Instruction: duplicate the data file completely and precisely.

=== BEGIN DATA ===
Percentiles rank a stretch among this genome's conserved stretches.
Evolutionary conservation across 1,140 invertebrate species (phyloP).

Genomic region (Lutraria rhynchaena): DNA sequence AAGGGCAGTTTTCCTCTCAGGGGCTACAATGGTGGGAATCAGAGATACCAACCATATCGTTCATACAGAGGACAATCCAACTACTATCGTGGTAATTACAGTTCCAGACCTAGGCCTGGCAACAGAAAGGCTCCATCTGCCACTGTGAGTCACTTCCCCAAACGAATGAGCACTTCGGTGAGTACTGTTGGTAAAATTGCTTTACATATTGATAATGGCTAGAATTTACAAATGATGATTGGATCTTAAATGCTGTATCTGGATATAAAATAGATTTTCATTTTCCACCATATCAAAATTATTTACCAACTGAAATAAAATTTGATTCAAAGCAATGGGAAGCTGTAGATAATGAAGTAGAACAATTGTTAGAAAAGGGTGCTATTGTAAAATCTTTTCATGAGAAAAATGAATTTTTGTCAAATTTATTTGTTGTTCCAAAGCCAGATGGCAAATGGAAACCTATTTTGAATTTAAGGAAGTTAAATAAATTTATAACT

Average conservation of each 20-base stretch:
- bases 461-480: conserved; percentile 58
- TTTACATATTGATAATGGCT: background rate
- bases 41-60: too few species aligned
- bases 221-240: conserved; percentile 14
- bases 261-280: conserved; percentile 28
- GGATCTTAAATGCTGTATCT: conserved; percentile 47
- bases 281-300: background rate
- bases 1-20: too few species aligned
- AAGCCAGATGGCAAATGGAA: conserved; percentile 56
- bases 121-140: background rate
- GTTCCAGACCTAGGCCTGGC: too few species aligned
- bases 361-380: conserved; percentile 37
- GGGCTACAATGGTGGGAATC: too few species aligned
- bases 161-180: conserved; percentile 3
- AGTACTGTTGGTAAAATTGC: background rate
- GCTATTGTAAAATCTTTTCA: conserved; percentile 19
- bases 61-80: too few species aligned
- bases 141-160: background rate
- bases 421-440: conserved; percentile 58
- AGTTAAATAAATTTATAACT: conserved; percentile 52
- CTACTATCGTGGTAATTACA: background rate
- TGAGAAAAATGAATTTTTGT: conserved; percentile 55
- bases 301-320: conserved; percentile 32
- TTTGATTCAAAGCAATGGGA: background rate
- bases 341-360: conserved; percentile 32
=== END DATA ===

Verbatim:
Percentiles rank a stretch among this genome's conserved stretches.
Evolutionary conservation across 1,140 invertebrate species (phyloP).

Genomic region (Lutraria rhynchaena): DNA sequence AAGGGCAGTTTTCCTCTCAGGGGCTACAATGGTGGGAATCAGAGATACCAACCATATCGTTCATACAGAGGACAATCCAACTACTATCGTGGTAATTACAGTTCCAGACCTAGGCCTGGCAACAGAAAGGCTCCATCTGCCACTGTGAGTCACTTCCCCAAACGAATGAGCACTTCGGTGAGTACTGTTGGTAAAATTGCTTTACATATTGATAATGGCTAGAATTTACAAATGATGATTGGATCTTAAATGCTGTATCTGGATATAAAATAGATTTTCATTTTCCACCATATCAAAATTATTTACCAACTGAAATAAAATTTGATTCAAAGCAATGGGAAGCTGTAGATAATGAAGTAGAACAATTGTTAGAAAAGGGTGCTATTGTAAAATCTTTTCATGAGAAAAATGAATTTTTGTCAAATTTATTTGTTGTTCCAAAGCCAGATGGCAAATGGAAACCTATTTTGAATTTAAGGAAGTTAAATAAATTTATAACT

Average conservation of each 20-base stretch:
- bases 461-480: conserved; percentile 58
- TTTACATATTGATAATGGCT: background rate
- bases 41-60: too few species aligned
- bases 221-240: conserved; percentile 14
- bases 261-280: conserved; percentile 28
- GGATCTTAAATGCTGTATCT: conserved; percentile 47
- bases 281-300: background rate
- bases 1-20: too few species aligned
- AAGCCAGATGGCAAATGGAA: conserved; percentile 56
- bases 121-140: background rate
- GTTCCAGACCTAGGCCTGGC: too few species aligned
- bases 361-380: conserved; percentile 37
- GGGCTACAATGGTGGGAATC: too few species aligned
- bases 161-180: conserved; percentile 3
- AGTACTGTTGGTAAAATTGC: background rate
- GCTATTGTAAAATCTTTTCA: conserved; percentile 19
- bases 61-80: too few species aligned
- bases 141-160: background rate
- bases 421-440: conserved; percentile 58
- AGTTAAATAAATTTATAACT: conserved; percentile 52
- CTACTATCGTGGTAATTACA: background rate
- TGAGAAAAATGAATTTTTGT: conserved; percentile 55
- bases 301-320: conserved; percentile 32
- TTTGATTCAAAGCAATGGGA: background rate
- bases 341-360: conserved; percentile 32